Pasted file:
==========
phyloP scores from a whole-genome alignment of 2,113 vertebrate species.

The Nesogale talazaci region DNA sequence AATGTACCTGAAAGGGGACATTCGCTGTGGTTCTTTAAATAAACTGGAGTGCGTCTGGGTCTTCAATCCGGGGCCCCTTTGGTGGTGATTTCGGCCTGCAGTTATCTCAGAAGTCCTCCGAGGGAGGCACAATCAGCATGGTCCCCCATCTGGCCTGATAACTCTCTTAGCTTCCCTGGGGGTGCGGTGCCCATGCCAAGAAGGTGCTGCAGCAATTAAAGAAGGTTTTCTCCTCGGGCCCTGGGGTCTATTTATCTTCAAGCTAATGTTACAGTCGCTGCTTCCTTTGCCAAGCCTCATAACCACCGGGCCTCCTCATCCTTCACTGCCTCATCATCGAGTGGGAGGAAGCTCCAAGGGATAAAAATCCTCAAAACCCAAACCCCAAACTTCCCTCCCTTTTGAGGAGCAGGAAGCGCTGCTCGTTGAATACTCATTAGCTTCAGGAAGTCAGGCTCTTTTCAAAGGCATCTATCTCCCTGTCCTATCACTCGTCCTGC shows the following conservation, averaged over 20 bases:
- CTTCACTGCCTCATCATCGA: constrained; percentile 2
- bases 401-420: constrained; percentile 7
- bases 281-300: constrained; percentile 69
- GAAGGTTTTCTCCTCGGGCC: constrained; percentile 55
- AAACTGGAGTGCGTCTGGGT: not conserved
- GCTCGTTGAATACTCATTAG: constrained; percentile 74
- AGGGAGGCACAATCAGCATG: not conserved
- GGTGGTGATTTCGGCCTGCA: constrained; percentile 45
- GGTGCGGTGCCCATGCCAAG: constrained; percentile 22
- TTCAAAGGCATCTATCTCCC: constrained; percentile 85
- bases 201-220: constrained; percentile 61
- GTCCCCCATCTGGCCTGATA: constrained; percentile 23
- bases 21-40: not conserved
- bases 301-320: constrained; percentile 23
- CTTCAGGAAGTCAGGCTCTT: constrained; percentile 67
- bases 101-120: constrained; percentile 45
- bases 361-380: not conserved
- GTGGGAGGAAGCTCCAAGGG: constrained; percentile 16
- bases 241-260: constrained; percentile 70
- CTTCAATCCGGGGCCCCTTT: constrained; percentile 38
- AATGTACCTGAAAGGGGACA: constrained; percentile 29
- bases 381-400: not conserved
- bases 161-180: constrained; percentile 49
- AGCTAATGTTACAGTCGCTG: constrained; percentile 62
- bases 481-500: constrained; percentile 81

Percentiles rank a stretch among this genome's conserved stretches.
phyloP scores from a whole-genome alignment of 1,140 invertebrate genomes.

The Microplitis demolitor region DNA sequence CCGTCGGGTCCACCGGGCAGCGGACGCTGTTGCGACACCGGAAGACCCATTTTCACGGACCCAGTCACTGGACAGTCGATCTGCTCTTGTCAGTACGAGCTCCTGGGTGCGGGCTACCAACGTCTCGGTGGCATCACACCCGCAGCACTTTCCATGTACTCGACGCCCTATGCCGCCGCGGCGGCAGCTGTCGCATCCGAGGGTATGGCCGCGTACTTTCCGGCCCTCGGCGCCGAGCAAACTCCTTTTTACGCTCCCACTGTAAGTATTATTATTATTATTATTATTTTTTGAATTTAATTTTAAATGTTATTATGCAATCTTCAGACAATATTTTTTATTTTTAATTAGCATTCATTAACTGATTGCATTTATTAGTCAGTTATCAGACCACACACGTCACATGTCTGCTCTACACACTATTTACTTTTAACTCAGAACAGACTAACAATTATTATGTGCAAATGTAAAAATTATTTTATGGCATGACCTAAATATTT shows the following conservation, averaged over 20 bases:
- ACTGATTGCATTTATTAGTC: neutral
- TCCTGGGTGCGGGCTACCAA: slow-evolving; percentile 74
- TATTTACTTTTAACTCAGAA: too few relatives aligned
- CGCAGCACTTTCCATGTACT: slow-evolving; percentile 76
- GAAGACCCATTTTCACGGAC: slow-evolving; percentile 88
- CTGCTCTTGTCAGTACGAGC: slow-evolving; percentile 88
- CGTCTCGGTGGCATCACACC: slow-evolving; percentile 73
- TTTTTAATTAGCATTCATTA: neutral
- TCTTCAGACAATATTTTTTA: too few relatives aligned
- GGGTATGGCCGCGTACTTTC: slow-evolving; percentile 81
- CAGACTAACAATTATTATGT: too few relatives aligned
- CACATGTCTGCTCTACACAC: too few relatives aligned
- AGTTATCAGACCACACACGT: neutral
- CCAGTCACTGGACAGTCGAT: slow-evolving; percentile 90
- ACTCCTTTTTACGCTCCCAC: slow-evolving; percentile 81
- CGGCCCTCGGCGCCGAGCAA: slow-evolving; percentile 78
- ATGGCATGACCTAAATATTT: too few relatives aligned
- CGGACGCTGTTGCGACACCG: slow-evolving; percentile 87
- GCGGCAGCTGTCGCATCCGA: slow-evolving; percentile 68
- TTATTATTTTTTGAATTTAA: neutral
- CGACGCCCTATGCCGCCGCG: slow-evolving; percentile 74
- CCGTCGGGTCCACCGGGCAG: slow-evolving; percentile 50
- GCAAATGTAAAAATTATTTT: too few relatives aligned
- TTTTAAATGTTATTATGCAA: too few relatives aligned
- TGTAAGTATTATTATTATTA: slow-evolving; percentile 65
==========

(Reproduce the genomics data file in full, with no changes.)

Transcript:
phyloP scores from a whole-genome alignment of 2,113 vertebrate species.

The Nesogale talazaci region DNA sequence AATGTACCTGAAAGGGGACATTCGCTGTGGTTCTTTAAATAAACTGGAGTGCGTCTGGGTCTTCAATCCGGGGCCCCTTTGGTGGTGATTTCGGCCTGCAGTTATCTCAGAAGTCCTCCGAGGGAGGCACAATCAGCATGGTCCCCCATCTGGCCTGATAACTCTCTTAGCTTCCCTGGGGGTGCGGTGCCCATGCCAAGAAGGTGCTGCAGCAATTAAAGAAGGTTTTCTCCTCGGGCCCTGGGGTCTATTTATCTTCAAGCTAATGTTACAGTCGCTGCTTCCTTTGCCAAGCCTCATAACCACCGGGCCTCCTCATCCTTCACTGCCTCATCATCGAGTGGGAGGAAGCTCCAAGGGATAAAAATCCTCAAAACCCAAACCCCAAACTTCCCTCCCTTTTGAGGAGCAGGAAGCGCTGCTCGTTGAATACTCATTAGCTTCAGGAAGTCAGGCTCTTTTCAAAGGCATCTATCTCCCTGTCCTATCACTCGTCCTGC shows the following conservation, averaged over 20 bases:
- CTTCACTGCCTCATCATCGA: constrained; percentile 2
- bases 401-420: constrained; percentile 7
- bases 281-300: constrained; percentile 69
- GAAGGTTTTCTCCTCGGGCC: constrained; percentile 55
- AAACTGGAGTGCGTCTGGGT: not conserved
- GCTCGTTGAATACTCATTAG: constrained; percentile 74
- AGGGAGGCACAATCAGCATG: not conserved
- GGTGGTGATTTCGGCCTGCA: constrained; percentile 45
- GGTGCGGTGCCCATGCCAAG: constrained; percentile 22
- TTCAAAGGCATCTATCTCCC: constrained; percentile 85
- bases 201-220: constrained; percentile 61
- GTCCCCCATCTGGCCTGATA: constrained; percentile 23
- bases 21-40: not conserved
- bases 301-320: constrained; percentile 23
- CTTCAGGAAGTCAGGCTCTT: constrained; percentile 67
- bases 101-120: constrained; percentile 45
- bases 361-380: not conserved
- GTGGGAGGAAGCTCCAAGGG: constrained; percentile 16
- bases 241-260: constrained; percentile 70
- CTTCAATCCGGGGCCCCTTT: constrained; percentile 38
- AATGTACCTGAAAGGGGACA: constrained; percentile 29
- bases 381-400: not conserved
- bases 161-180: constrained; percentile 49
- AGCTAATGTTACAGTCGCTG: constrained; percentile 62
- bases 481-500: constrained; percentile 81

Percentiles rank a stretch among this genome's conserved stretches.
phyloP scores from a whole-genome alignment of 1,140 invertebrate genomes.

The Microplitis demolitor region DNA sequence CCGTCGGGTCCACCGGGCAGCGGACGCTGTTGCGACACCGGAAGACCCATTTTCACGGACCCAGTCACTGGACAGTCGATCTGCTCTTGTCAGTACGAGCTCCTGGGTGCGGGCTACCAACGTCTCGGTGGCATCACACCCGCAGCACTTTCCATGTACTCGACGCCCTATGCCGCCGCGGCGGCAGCTGTCGCATCCGAGGGTATGGCCGCGTACTTTCCGGCCCTCGGCGCCGAGCAAACTCCTTTTTACGCTCCCACTGTAAGTATTATTATTATTATTATTATTTTTTGAATTTAATTTTAAATGTTATTATGCAATCTTCAGACAATATTTTTTATTTTTAATTAGCATTCATTAACTGATTGCATTTATTAGTCAGTTATCAGACCACACACGTCACATGTCTGCTCTACACACTATTTACTTTTAACTCAGAACAGACTAACAATTATTATGTGCAAATGTAAAAATTATTTTATGGCATGACCTAAATATTT shows the following conservation, averaged over 20 bases:
- ACTGATTGCATTTATTAGTC: neutral
- TCCTGGGTGCGGGCTACCAA: slow-evolving; percentile 74
- TATTTACTTTTAACTCAGAA: too few relatives aligned
- CGCAGCACTTTCCATGTACT: slow-evolving; percentile 76
- GAAGACCCATTTTCACGGAC: slow-evolving; percentile 88
- CTGCTCTTGTCAGTACGAGC: slow-evolving; percentile 88
- CGTCTCGGTGGCATCACACC: slow-evolving; percentile 73
- TTTTTAATTAGCATTCATTA: neutral
- TCTTCAGACAATATTTTTTA: too few relatives aligned
- GGGTATGGCCGCGTACTTTC: slow-evolving; percentile 81
- CAGACTAACAATTATTATGT: too few relatives aligned
- CACATGTCTGCTCTACACAC: too few relatives aligned
- AGTTATCAGACCACACACGT: neutral
- CCAGTCACTGGACAGTCGAT: slow-evolving; percentile 90
- ACTCCTTTTTACGCTCCCAC: slow-evolving; percentile 81
- CGGCCCTCGGCGCCGAGCAA: slow-evolving; percentile 78
- ATGGCATGACCTAAATATTT: too few relatives aligned
- CGGACGCTGTTGCGACACCG: slow-evolving; percentile 87
- GCGGCAGCTGTCGCATCCGA: slow-evolving; percentile 68
- TTATTATTTTTTGAATTTAA: neutral
- CGACGCCCTATGCCGCCGCG: slow-evolving; percentile 74
- CCGTCGGGTCCACCGGGCAG: slow-evolving; percentile 50
- GCAAATGTAAAAATTATTTT: too few relatives aligned
- TTTTAAATGTTATTATGCAA: too few relatives aligned
- TGTAAGTATTATTATTATTA: slow-evolving; percentile 65